TORONTO — Grace Lynn Kung says “Wong & Winchester” is the show she always dreamt of doing.
The “Sort Of” actor says she’s been fortunate working onheavier and critically acclaimed projects, but her heart has always leaned towards comedy and drama.
“I love that our show is both serious and ridiculous,” said Kung, who is one of the leads in the upcoming prime-time Citytv series about two fumbling private detectives solving cases in Montreal. “I really love the dialogue.”
She also says the show's tone finds a balance by having gentle and caring moments between the two main characters — Marissa Wong, an unpleasant ex-cop and Sarah Winchester, a somewhat pampered young millennial keener — showcasing their dynamic while leaning into dark humour.
Kung, who plays Marissa, says what makes “Wong & Winchester” stand out from other comedies in the crowded TV landscape is the dynamic between the two title characters and what they reveal to each other over the season.
Each episode follows the unlikely duo trying to solve their clients' cases, such as a murder at a retirement home or tracking down a missing painting, which often end up being more dangerous than they first appear. The episodes were also shot in Montreal.
Kung says her character is the type of person to mask what she's feeling on the inside. She also says Marissa is unapologetic about her imperfections, such as being a hoarder. It's a type of character that Kung, who nabbed a Canadian Screen Award nomination for her role in the 2011 series "InSecurity," says she hasn't seen portrayed enough in entertainment.
“Marissa is definitely one of those people where you’re not seeing a lot of artifice and also seeing a lot of artifice,” she said. "And I get to be really messy — like, more messy Asians please."
“Wong & Winchester,” which premieres Tuesday at 9 p.m. ET, shows the evolution of the partnership between Marissa, who doesn't have a driver's licence, and Sarah, a recent university graduate hired by her uncle as Marissa's driver.
Kung likens the duo’s relationship to a court-mandated friendship.
“There’s these two folks who would never willingly find their way to one another, but who are forced to be together,” she said.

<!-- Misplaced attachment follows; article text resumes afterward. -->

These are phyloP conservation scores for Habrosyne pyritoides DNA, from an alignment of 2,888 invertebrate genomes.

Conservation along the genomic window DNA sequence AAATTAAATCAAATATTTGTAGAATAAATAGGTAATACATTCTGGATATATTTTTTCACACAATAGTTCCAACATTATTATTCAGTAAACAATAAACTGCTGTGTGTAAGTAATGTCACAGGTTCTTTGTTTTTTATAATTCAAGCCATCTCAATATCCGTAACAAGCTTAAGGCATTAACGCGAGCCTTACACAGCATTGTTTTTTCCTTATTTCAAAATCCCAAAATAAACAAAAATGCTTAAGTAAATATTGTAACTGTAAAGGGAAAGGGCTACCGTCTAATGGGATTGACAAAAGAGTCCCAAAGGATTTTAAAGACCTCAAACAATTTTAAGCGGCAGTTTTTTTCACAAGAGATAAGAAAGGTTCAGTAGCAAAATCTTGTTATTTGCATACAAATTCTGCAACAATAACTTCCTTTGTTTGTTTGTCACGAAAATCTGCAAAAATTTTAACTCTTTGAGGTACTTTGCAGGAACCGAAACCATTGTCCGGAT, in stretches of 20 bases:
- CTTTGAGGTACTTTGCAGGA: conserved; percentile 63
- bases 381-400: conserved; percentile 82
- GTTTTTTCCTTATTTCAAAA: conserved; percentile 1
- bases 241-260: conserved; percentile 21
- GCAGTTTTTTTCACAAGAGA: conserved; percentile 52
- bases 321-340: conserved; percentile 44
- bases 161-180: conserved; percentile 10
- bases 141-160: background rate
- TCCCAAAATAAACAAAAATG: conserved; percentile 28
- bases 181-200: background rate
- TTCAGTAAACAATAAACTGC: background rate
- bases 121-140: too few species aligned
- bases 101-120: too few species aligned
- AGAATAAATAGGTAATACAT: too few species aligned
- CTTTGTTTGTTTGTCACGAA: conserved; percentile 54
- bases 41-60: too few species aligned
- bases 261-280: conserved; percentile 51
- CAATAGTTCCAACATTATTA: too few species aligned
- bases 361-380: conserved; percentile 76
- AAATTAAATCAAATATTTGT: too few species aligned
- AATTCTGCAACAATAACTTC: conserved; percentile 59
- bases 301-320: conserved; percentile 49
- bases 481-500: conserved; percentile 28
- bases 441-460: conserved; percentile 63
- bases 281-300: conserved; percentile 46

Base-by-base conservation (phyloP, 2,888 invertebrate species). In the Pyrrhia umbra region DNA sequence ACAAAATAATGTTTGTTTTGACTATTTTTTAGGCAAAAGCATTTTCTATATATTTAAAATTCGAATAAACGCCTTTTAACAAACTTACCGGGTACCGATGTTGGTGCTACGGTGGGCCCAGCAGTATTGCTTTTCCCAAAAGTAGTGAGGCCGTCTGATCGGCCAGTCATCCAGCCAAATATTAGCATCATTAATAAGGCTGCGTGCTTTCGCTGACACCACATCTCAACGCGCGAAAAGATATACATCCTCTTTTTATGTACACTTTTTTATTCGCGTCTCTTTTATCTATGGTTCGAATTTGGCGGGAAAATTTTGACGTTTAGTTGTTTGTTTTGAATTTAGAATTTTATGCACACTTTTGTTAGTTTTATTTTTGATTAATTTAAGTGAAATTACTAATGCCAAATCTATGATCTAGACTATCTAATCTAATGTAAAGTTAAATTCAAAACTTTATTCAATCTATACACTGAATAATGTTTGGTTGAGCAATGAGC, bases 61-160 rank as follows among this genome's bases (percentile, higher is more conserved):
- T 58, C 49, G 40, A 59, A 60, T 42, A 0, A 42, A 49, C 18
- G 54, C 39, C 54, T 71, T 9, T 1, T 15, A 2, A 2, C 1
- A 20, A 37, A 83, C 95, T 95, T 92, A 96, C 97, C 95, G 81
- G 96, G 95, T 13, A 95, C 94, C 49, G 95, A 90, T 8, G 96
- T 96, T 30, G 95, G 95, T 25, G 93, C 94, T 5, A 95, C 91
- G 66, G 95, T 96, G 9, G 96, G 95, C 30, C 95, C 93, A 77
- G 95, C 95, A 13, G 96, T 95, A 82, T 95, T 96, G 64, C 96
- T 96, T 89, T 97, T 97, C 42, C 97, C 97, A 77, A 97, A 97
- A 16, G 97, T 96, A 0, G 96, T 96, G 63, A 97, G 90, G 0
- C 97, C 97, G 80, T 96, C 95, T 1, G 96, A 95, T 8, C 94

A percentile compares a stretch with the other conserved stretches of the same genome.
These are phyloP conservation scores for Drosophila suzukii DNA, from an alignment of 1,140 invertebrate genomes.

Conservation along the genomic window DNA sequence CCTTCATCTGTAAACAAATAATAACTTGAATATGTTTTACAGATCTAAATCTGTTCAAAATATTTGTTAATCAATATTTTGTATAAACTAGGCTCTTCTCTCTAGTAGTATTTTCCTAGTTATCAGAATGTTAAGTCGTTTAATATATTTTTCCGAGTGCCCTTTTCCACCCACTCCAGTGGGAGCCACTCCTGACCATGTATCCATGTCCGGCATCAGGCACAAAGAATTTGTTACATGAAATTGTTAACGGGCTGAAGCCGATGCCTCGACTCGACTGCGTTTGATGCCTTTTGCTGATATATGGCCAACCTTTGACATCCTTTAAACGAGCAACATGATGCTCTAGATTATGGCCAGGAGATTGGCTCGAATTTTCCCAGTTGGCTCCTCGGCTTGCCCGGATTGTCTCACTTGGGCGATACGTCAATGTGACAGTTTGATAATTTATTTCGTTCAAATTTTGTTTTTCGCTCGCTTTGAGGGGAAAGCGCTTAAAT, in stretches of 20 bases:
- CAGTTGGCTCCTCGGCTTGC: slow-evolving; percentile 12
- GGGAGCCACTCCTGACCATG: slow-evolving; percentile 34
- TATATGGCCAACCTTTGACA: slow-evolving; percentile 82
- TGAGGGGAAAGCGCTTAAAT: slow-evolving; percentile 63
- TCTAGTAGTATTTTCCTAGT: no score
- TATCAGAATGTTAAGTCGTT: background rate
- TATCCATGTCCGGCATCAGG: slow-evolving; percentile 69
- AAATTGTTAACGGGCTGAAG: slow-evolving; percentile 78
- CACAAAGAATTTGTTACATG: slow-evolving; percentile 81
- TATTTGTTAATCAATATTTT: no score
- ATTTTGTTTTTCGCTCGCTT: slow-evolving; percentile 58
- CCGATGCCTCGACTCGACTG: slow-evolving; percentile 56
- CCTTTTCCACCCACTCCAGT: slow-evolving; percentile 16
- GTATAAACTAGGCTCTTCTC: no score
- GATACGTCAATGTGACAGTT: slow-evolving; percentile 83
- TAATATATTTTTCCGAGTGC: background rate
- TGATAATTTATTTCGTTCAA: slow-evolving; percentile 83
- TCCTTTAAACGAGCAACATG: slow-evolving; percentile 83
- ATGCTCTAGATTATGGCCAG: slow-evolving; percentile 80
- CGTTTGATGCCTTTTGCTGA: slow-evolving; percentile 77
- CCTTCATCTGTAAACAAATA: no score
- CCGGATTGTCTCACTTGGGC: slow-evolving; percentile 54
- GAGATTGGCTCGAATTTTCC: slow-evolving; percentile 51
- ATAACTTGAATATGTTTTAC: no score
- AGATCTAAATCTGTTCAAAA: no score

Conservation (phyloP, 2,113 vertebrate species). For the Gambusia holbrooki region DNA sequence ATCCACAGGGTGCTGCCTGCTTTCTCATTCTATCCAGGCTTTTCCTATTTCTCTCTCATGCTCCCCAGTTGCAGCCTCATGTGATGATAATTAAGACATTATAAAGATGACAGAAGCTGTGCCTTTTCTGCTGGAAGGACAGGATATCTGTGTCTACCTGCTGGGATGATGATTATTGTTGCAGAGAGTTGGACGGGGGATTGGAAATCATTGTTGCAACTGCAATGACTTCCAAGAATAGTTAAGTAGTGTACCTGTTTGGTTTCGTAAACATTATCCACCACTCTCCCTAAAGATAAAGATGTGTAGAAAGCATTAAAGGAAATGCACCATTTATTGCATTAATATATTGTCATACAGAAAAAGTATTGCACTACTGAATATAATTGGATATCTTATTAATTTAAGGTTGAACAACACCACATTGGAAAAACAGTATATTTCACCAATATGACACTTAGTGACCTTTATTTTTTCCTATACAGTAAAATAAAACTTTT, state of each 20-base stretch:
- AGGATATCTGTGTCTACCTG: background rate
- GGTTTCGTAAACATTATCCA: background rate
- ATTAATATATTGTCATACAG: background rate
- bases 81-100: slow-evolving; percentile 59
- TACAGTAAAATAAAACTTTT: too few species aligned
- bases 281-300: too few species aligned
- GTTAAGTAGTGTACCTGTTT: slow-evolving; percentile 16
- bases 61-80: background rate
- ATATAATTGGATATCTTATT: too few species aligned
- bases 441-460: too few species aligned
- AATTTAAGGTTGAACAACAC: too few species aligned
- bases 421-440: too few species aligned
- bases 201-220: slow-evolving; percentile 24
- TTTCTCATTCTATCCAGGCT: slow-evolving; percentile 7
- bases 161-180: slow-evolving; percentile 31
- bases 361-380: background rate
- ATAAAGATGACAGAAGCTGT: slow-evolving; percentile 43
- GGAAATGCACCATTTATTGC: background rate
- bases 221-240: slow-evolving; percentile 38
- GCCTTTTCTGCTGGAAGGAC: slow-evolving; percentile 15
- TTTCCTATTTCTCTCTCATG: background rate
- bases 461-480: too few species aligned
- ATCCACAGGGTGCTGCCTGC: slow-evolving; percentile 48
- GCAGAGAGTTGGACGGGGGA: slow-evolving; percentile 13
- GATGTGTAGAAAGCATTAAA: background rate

With the show airing in a prime-time slot, Kung says it adds pressure for it to be successful.
“I think there’s pressure any time you’re the Number 1 on a show,” she said. “Because I think inevitably, how the show does can’t entirely be separated from you.”
Still, she’s excited for the potential that comes with the traditionally coveted time slot,and is familiar with the spotlight this might bring, having starred for three seasons on the CBC drama “Frankie Drake Mysteries.”
“I think that’s one of the things that will make the show special,” she said.
Chris Pozzebon, executive producer and showrunner of “Wong & Winchester,” says he became attached to the story through creator Hollis Ludlow-Carroll, someone he's known for a long time. He says Ludlow-Carroll had a lighthearted take on the script and what the show would look like stylistically.
"When we got into the casting process and started seeing the characters kind of leap off the page, it just really felt like we had something special," he said.
“I think that the more time you spend with those characters, the more you’re going to want to spend time with them.”
Sofia Banzhaf, who plays Sarah Winchester, says audience engagement of the show determines theinternational sales and she hopes people connect with it over the six episodes.
“I think it has a layer of escapism and fun,” she said, noting the characters are underdogs to root for.
“They’re scrappy, they don’t have a force behind them — they are independent and they’re just trying to make ends meet.”
Banzhaf says Sarah is a bubbly person who faces each challenge with a high level of optimism and motivation, which drew her to the role.
"She just worked really hard on building resilience," she said. "And so that was really exciting to me."
She also says Marissa is a complex person in the show and she hasn’t seen a character like her before in a leading role.
“I think having an Asian-Canadian woman in a role like that is already defying some clichés,” said Banzaf, whose previous work includes a role in the 2015 film "Closet Monster."
“Maybe at first glance there are certain elements of things you’ve seen before,” she said. “But when you go deeper, they’re actually quite unique.”
This report by The Canadian Press was first published Jan. 12, 2023.
Christian Collington, The Canadian Press